A new report suggests that $1.3 billion in upgrades to hospitals in Detroit could drive up health care costs. The funding "may give a boost to Metro Detroit's languishing economy, but could also saddle residents with higher medical costs, according to an industry report funded by the United Auto Workers and Detroit's Big Three automakers," The Detroit News reports. "Workers and employers may end up paying for these projects with higher health insurance premiums, according to the report, released today by the National Institute for Health Care Reform, a Michigan nonprofit created by the UAW and the automakers."
The research was conducted by the Centers for Studying Health System Change. "Among the projects cited is the proposed $850 million upgrade to the Detroit Medical Center's hospitals -- spending that hinges on the DMC's sale to for-profit Vanguard Health Systems -- and Henry Ford Health's planned $500 million investment to develop land south of its Detroit hospital." The Voluntary Employees' Beneficiary Association, run by the UAW, was "created in 2005 to help pay for union retiree benefits " and "is the single largest purchaser of health services in the Metro Detroit, the report found" (Rogers, 8/26).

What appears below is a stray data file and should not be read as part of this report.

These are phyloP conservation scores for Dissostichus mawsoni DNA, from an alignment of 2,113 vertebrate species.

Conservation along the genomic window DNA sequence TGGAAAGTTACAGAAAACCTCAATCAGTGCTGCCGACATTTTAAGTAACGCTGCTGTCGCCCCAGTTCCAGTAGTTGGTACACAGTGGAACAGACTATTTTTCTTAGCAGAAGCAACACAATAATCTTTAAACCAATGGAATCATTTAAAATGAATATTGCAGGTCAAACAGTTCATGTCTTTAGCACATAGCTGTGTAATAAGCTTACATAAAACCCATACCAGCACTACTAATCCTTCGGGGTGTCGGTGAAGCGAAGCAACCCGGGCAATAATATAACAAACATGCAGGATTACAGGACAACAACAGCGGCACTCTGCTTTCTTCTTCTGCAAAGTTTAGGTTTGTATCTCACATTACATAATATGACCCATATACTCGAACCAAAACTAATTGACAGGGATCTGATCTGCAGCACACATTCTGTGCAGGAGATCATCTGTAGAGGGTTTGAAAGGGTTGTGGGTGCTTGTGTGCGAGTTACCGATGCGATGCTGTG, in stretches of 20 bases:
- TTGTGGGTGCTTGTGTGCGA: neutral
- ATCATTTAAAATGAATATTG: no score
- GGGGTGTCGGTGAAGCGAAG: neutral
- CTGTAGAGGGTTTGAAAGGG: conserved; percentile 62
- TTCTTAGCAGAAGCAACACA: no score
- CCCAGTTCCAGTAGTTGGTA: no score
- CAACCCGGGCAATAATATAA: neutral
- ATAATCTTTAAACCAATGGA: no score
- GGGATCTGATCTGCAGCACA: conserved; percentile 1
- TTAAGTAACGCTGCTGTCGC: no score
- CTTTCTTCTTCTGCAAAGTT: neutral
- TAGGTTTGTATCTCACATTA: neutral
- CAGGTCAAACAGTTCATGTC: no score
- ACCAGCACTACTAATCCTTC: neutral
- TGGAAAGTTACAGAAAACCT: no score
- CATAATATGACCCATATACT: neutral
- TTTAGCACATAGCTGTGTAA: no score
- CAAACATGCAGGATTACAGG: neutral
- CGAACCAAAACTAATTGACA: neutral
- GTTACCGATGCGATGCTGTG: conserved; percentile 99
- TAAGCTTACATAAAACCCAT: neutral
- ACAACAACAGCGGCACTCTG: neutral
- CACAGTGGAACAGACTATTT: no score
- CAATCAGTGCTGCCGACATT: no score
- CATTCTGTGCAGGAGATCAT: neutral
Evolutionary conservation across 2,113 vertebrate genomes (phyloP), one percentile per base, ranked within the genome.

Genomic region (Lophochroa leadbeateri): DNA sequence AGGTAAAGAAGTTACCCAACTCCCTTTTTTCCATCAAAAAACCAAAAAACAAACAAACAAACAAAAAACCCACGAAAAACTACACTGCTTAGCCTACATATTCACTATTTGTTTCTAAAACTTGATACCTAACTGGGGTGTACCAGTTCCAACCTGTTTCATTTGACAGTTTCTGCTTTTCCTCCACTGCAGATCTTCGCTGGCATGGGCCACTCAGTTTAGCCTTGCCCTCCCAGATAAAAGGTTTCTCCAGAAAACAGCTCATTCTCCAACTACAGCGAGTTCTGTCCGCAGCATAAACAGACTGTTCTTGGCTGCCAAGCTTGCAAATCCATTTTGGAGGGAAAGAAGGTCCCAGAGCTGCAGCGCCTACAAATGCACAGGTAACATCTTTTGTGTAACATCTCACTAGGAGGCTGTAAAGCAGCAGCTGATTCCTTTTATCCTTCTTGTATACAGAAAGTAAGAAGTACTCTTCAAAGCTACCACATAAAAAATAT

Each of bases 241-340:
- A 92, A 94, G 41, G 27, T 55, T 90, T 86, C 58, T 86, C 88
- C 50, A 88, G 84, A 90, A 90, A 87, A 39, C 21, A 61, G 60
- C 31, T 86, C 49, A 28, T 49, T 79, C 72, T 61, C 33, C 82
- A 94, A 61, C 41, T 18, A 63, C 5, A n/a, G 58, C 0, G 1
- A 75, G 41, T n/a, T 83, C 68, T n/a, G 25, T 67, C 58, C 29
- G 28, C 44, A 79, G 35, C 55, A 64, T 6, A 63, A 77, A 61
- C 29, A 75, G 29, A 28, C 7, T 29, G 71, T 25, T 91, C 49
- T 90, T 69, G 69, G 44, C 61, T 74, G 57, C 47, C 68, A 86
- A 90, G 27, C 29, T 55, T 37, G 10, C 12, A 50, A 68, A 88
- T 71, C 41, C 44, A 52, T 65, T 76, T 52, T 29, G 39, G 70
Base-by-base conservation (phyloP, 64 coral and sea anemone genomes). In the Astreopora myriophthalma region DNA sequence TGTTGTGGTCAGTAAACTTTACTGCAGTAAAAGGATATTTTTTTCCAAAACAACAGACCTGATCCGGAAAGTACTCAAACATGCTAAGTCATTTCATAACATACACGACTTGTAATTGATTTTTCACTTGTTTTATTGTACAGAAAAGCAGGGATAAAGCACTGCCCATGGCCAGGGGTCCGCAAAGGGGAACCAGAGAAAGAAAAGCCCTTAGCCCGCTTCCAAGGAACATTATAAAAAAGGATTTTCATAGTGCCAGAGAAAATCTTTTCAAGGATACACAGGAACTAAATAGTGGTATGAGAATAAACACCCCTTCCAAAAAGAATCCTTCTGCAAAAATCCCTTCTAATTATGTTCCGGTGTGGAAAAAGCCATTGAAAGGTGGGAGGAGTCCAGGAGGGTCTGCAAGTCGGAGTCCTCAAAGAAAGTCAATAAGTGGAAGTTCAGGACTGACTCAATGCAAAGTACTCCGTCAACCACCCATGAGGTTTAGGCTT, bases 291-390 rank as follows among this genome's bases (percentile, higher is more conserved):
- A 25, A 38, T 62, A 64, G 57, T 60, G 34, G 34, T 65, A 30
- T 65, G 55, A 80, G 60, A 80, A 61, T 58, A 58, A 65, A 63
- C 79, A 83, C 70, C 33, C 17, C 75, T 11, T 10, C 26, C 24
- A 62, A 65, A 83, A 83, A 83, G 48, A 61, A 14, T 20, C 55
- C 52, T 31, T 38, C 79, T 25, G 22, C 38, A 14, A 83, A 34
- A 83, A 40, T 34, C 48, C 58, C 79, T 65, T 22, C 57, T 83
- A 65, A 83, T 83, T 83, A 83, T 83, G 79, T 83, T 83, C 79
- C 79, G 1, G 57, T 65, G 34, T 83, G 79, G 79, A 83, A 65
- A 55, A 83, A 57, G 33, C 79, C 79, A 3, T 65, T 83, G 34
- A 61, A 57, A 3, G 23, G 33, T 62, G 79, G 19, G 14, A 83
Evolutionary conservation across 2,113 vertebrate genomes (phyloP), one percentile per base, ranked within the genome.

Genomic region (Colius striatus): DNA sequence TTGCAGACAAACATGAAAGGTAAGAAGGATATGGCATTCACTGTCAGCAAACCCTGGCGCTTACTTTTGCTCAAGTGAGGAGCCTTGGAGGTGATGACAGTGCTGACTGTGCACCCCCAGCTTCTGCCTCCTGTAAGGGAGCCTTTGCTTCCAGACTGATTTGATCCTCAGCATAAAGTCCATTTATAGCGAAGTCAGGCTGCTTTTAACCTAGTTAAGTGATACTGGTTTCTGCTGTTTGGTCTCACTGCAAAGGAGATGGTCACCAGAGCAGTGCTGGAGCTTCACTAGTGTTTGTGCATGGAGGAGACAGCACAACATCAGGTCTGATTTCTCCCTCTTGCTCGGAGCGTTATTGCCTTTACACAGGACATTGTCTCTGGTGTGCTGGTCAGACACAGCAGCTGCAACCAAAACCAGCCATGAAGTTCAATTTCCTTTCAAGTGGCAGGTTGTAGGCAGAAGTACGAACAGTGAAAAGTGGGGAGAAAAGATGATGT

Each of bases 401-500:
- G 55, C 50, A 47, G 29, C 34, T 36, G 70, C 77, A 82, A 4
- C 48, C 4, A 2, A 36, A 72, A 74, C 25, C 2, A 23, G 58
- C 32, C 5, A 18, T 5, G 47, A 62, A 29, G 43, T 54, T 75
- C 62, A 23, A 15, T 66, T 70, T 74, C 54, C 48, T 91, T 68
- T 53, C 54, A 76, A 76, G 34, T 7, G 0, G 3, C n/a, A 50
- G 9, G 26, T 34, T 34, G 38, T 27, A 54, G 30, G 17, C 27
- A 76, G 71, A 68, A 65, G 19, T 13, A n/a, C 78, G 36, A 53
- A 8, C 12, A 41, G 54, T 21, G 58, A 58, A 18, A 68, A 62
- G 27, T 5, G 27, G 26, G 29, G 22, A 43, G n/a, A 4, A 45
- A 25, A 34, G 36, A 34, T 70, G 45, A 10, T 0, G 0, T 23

Crain's Detroit Business: "One factor that could alter the picture is whether Detroit hospitals can attract new patients from outside Southeast Michigan, said the report. 'If all the spending on capital improvements leads to increased use of high-tech services or additional costs from excess capacity, the end result might be higher private health insurance premiums, which could negatively impact employers and employees,' said Paul Ginsburg, president of Health System Change and the institute’s director of research" (Greene, 8/26).
Meanwhile, "[a] part of health-care reform that prohibits physician ownership in hospitals has caused Nashville-area development companies that focus on medical projects to shift strategies," according to a reported column in The Tennessean. "Franklin-based Surgical Development Partners, for instance, had to pump in more equity from itself and other investors to replace financial interests that doctors would have owned in a hospital it plans for Austin, Texas. Brentwood-based Healthcare Management Directions has shifted its focus to partnering more often with hospital systems and hospitals instead of doctors. And University Medical Center in Lebanon, which is jointly owned by a hospital chain and doctors, is racing to complete a new outpatient surgery center by year-end, before restrictions on expansions by physician-owned hospitals take effect. … The industry has a pending lawsuit challenging the constitutionality of the provisions" (Ward, 8/26).